This led to one of the sillier tautologies that the HIV epidemic has produced: ‘gay men and MSM’, which is still in common use, at least in HIV circles. However, as the authors point out, while HIV prevention measures that target gay men and MSM are supposed to target both gay and bisexual men, they only reach gay men (p. 102).
Namaste and her colleagues are highly critical of the assumption – explicit in some quarters – that bisexual people can access HIV education targeted toward either gay men or heterosexual people (p. 124).
In fact, as the respondents in their research clearly indicate, the result is that bisexual people access neither.
The authors are equally critical of the erasure of bisexual women in HIV work, noting that there are virtually no education materials available for women who have sex with women.
This book is the first that I have seen to address the glaring contradiction between the safe sex messages given to lesbians – that is, to use dental dams for oral sex – and the fact that virtually nobody actually does so (p. 139).
The authors also point out the importance of incorporating HIV prevention messages into women’s sexual and reproductive health needs more generally: contraception is not just about using a condom, and nor is sexual health.
While the authors’ critique of the erasure of bisexual people in HIV prevention and services is compelling, their analysis of the distinction between identity and behaviour is less well developed.
As the authors readily acknowledge, just as many men who have sex with men do not identify as ‘gay’, many people who have sex with both women and men do not necessarily identify as ‘bisexual’.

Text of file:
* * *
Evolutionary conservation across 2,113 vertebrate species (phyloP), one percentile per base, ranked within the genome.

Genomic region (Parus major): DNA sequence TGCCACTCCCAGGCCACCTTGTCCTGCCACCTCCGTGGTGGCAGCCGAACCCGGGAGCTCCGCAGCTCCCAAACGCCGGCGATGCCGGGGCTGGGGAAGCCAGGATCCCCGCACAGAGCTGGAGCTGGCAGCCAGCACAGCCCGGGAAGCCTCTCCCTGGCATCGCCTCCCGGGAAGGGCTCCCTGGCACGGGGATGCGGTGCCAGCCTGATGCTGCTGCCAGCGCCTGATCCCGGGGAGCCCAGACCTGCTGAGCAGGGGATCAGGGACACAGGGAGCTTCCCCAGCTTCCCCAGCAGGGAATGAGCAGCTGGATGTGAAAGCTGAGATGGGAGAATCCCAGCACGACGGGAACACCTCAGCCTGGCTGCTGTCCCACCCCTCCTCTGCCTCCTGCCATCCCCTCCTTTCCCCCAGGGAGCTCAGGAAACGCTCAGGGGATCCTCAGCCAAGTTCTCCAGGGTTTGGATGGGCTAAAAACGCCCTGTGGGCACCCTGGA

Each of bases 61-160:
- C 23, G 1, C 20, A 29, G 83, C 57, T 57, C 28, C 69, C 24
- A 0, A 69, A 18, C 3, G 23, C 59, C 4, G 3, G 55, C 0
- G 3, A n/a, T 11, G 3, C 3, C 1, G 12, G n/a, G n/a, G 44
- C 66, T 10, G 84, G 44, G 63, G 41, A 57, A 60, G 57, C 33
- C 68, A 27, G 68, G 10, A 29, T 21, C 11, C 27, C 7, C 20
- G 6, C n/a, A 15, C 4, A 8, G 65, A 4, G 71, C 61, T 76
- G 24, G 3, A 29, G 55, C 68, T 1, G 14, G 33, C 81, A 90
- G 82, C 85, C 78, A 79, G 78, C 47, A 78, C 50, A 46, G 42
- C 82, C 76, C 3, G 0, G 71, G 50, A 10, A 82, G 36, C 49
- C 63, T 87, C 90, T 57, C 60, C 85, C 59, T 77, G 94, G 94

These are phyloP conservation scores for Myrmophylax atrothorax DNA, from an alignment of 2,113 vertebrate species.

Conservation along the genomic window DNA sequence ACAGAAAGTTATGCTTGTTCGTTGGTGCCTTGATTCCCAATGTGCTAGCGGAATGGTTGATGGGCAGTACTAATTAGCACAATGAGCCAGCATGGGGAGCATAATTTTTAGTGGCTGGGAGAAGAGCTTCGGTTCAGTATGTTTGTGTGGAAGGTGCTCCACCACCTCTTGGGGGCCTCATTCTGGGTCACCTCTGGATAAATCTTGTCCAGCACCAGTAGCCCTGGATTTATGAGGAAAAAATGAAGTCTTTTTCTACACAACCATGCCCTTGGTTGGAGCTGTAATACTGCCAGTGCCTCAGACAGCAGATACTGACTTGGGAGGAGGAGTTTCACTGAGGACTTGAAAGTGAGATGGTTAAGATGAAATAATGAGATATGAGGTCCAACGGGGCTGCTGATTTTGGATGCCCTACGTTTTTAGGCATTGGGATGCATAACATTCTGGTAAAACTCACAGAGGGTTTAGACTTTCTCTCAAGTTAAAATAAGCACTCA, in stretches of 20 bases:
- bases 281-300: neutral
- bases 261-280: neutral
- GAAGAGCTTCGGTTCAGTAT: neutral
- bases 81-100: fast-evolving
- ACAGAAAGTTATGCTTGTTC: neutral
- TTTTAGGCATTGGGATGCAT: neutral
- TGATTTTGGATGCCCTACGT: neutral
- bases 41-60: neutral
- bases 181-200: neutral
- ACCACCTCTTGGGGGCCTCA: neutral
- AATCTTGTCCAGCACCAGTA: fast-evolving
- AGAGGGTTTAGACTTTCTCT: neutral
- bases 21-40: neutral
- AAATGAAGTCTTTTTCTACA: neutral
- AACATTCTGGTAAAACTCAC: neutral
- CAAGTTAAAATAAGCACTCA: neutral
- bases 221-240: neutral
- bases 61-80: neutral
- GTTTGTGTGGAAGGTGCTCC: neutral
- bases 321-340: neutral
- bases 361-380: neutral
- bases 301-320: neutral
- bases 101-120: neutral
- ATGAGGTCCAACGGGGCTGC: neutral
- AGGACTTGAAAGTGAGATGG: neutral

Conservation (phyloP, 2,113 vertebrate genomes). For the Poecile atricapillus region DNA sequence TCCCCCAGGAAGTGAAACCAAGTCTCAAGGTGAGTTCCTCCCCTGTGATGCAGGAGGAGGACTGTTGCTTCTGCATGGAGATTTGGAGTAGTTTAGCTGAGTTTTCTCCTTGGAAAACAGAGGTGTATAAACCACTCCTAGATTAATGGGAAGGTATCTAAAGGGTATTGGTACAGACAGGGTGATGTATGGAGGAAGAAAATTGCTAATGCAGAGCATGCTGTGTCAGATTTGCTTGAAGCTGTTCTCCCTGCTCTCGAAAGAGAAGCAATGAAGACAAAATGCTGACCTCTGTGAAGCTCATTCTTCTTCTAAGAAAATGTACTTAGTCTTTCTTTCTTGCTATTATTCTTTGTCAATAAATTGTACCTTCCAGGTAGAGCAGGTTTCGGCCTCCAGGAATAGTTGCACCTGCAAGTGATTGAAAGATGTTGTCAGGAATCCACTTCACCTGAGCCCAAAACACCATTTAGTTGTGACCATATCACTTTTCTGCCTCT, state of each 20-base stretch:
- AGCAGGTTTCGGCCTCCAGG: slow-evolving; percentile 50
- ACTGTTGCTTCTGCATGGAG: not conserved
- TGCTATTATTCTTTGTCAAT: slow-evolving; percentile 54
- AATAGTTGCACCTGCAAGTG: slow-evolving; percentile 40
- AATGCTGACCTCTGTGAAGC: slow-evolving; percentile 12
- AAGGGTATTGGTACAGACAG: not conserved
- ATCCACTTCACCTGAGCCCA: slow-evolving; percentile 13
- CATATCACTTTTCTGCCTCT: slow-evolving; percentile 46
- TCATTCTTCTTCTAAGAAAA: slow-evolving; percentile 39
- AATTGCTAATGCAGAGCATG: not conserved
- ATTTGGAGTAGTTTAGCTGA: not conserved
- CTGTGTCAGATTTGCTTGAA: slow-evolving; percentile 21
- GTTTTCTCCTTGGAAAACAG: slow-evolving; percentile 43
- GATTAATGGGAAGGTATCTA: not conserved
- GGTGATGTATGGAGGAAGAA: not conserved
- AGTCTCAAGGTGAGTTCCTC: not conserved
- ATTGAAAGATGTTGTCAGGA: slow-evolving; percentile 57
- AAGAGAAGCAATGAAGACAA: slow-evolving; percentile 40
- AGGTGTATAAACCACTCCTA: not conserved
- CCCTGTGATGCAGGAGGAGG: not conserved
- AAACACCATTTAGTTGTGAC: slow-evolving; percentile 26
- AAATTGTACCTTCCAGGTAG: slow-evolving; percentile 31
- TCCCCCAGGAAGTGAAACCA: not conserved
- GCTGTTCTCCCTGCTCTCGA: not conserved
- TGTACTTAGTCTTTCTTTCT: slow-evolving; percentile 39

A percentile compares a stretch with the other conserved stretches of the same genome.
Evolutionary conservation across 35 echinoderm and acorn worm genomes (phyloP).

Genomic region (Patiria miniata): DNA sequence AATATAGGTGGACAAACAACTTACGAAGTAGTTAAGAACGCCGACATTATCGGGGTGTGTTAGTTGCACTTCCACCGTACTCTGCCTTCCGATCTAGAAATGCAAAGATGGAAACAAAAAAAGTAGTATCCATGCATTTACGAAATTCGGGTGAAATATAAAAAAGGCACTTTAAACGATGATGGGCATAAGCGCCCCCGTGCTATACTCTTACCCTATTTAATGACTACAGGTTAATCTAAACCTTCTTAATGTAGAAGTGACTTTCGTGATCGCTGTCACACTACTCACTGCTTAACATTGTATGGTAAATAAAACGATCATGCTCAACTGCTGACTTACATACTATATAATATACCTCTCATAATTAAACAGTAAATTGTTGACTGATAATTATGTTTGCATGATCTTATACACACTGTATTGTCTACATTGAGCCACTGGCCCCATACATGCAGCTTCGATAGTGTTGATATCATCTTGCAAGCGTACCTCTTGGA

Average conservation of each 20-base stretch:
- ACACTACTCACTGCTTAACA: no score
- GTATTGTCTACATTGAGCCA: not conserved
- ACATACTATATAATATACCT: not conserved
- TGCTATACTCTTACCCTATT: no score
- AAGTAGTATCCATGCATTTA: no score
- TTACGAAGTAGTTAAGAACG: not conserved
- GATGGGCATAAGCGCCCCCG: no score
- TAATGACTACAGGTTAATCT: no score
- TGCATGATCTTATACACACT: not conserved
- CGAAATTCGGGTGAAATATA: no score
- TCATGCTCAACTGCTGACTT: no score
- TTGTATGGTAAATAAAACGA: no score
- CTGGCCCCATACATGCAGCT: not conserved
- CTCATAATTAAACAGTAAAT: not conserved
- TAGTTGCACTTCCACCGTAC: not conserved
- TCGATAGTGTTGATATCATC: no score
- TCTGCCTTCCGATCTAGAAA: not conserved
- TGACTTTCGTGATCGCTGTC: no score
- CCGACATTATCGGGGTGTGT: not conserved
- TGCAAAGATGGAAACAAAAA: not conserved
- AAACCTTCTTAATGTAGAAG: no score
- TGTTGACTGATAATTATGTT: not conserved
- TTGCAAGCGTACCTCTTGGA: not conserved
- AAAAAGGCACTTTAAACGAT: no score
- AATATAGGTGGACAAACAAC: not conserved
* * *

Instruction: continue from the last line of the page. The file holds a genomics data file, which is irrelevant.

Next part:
However, they themselves slide between the terms ‘bisexual’ and ‘people who have sex with both men and women’.
The text can also be irritatingly repetitive in places – for example, the observations about swinger culture are very interesting, but I became distinctly less sympathetic after the tenth reading.
Nonetheless, the authors’ project appears successful, as they go beyond social research to develop their own sexual health campaign for bisexual people.
The campaign appears to have been very successful, with large numbers of phone calls and website hits being received (p. 197).
Unfortunately, the authors do not provide an analysis of just who the campaign reached, which would be interesting to compare with its objectives.
The real strength of this work is its accessibility. Namaste and her colleagues not only criticise the complex jargon of public health and HIV, but walk the walk themselves.
They explain epidemiological terms such as ‘incidence’ and ‘prevalence’ in everyday terms. They also detail institutional relationships, and the way epidemiology informs research, public health policy and the funding of services.
For readers who do not work in HIV (and even those who do), such explanation is incredibly useful. It is worth being reminded, as the authors do, that not everybody knows what ‘STI’ stands for, or what ‘seropositive’ means.
Overall, for anyone who has noticed the glaring failure of HIV services to genuinely address the needs of bisexual people, ‘HIV prevention and bisexual realities’ is an excellent place from which to start.
Dr Abigail Groves is a freelance writer and a former policy analyst at AFAO.